by Robert Louis Stevenson
Bring on the tough stuff - there’s not just one right answer.
- There are three women in Kidnapped: Jennet Clouson (Ebenezer's angry tenant), Mrs. Stewart (James Stewart's wife), and the maid who helps Alan and Davie across the bay into Queensferry. Why are there so few? How would Kidnapped be different if Alan were Alanna instead? Why might Stevenson's story for boys have only boys in it?
- Davie and Alan are the novel's main characters. Every other character appears in the novel for a handful of chapters at most. How would the novel change if there were only Davie or only Alan? What role does their friendship play in making the novel work?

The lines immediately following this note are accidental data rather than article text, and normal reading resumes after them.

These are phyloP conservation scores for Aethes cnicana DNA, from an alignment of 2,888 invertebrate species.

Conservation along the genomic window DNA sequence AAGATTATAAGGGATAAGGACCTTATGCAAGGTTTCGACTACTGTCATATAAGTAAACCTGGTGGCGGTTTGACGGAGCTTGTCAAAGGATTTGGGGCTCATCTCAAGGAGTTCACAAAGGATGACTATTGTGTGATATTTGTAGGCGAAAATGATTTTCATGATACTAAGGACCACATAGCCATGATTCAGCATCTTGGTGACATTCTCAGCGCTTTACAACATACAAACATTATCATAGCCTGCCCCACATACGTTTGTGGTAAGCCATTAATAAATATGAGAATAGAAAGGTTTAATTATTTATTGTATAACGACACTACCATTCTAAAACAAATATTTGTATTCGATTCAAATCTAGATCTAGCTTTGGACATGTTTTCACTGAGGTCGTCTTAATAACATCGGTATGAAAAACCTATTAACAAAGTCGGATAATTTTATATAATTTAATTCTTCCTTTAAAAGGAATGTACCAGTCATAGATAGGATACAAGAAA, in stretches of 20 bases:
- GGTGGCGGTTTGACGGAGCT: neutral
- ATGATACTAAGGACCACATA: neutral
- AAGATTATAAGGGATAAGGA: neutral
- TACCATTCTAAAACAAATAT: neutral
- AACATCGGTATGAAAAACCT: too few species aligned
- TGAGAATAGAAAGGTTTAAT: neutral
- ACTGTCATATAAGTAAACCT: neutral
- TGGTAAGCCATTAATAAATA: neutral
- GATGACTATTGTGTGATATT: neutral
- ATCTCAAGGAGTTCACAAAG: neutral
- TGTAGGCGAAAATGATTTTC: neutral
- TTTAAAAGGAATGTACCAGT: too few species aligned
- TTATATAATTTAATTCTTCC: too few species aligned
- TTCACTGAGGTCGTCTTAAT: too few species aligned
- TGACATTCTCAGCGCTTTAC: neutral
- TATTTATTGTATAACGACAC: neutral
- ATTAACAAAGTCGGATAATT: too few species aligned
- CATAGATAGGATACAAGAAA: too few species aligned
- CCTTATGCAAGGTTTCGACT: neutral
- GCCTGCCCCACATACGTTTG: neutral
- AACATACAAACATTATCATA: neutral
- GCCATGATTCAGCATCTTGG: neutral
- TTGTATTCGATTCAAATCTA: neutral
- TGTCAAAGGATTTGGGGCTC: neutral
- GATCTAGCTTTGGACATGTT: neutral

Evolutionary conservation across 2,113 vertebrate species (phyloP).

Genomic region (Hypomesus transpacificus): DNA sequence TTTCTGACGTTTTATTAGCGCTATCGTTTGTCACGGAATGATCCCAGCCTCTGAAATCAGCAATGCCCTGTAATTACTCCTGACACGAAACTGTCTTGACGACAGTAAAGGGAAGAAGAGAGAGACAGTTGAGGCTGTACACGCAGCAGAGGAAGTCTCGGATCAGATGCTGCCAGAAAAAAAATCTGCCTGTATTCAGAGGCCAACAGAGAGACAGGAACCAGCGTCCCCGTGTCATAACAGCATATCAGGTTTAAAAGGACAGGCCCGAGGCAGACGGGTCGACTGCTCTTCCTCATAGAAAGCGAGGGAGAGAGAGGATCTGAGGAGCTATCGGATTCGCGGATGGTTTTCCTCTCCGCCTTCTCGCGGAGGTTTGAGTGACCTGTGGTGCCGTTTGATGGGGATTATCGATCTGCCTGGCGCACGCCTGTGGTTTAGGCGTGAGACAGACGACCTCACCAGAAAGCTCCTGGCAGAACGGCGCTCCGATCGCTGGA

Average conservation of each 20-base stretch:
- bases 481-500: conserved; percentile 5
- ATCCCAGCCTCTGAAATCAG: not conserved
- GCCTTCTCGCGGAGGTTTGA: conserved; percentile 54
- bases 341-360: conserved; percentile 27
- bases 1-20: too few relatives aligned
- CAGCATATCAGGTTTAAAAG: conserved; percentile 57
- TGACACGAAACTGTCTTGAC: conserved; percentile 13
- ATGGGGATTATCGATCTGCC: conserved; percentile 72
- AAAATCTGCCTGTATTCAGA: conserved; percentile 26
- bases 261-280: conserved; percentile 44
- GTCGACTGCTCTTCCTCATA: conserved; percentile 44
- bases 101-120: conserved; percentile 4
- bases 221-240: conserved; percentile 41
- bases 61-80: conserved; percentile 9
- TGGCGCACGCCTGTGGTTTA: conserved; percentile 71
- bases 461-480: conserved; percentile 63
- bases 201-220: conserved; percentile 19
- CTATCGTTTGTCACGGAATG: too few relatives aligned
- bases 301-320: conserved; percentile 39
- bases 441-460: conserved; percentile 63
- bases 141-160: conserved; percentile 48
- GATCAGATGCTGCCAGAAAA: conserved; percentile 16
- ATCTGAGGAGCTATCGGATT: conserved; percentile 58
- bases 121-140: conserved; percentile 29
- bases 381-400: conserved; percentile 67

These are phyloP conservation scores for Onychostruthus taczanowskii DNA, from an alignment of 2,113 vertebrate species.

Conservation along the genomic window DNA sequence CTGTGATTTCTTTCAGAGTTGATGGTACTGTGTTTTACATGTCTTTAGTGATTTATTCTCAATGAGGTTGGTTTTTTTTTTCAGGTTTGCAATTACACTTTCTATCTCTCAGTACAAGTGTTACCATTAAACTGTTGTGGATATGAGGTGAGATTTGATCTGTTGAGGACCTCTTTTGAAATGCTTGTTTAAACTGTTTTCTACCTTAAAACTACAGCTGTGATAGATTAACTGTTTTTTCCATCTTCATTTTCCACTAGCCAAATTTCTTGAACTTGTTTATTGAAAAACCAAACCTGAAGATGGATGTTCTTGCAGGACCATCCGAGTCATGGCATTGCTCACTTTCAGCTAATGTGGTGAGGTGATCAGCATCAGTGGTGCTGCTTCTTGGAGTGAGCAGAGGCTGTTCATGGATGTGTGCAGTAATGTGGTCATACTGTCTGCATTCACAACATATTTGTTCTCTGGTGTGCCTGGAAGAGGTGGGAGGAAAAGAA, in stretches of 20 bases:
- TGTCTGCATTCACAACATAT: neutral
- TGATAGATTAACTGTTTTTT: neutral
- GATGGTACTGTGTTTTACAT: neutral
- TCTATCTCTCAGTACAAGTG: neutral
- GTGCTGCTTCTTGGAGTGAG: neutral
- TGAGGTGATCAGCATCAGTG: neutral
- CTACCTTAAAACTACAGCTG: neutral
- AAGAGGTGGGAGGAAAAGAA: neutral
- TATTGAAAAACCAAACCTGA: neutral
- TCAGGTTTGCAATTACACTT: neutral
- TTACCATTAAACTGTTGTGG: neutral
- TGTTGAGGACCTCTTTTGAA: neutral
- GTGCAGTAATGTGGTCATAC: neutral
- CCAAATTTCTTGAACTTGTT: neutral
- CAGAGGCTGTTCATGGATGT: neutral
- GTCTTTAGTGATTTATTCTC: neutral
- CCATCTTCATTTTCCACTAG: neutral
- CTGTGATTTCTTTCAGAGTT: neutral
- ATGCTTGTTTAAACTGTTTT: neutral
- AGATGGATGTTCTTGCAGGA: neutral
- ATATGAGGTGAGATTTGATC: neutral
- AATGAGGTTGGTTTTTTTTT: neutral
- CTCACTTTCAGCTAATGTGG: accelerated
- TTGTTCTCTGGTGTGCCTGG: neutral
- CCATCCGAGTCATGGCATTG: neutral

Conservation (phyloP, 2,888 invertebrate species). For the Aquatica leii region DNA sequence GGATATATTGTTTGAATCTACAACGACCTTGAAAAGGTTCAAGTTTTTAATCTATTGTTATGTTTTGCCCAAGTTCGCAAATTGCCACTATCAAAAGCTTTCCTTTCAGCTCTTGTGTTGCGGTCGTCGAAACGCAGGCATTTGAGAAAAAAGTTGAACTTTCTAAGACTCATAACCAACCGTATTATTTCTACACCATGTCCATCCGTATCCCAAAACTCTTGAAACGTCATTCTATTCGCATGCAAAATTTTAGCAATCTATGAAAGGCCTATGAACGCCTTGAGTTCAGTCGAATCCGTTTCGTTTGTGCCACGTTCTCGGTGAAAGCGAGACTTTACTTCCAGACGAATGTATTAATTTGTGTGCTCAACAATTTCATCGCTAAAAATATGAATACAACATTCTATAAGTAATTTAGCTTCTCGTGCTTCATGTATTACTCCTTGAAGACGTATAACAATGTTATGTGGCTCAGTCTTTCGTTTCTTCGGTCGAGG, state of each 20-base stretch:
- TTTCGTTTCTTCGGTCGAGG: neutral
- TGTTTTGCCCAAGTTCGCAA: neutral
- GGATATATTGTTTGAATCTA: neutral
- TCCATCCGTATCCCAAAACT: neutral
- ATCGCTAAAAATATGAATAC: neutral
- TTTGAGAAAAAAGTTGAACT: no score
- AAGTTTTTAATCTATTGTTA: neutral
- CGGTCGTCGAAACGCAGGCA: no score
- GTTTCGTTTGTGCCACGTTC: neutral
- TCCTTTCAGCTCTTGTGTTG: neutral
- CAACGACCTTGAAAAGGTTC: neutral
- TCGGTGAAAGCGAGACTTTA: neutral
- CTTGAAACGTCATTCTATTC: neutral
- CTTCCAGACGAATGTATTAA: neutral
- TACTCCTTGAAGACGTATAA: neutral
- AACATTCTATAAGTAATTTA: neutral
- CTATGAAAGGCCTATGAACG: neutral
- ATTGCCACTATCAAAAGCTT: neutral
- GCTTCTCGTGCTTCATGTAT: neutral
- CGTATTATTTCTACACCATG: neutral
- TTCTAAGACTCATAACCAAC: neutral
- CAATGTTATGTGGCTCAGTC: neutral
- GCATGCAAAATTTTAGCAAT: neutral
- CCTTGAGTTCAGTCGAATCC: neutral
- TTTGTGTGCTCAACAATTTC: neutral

- As Kidnapped's first-person narrator, Davie is unusually opinionated and free with the foreshadowing. What would be the effect of telling Davie's story from the perspective of another character? Or as a third-person novel? What would be some of the benefits and/or drawbacks of this?
- The famous American novelist Henry James (who was one of Robert Louis Stevenson's great friends) commented that the character of Alan Breck was a "masterpiece" (source: Iain Galbraith, "Notes." In Kidnapped. Köln, Germany. Könemann Publishers, 1996). What might James mean by this? Do you perceive Alan as a greater or lesser character than the protagonist, Davie Balfour?
- In our "Classic Plot Analysis," we track the search for Davie's inheritance, since that storyline both starts and ends the book. Are there other plot trajectories that we could have chosen as the primary plot of the novel? How do these other plots begin and end? Do they center around other characters besides Davie?
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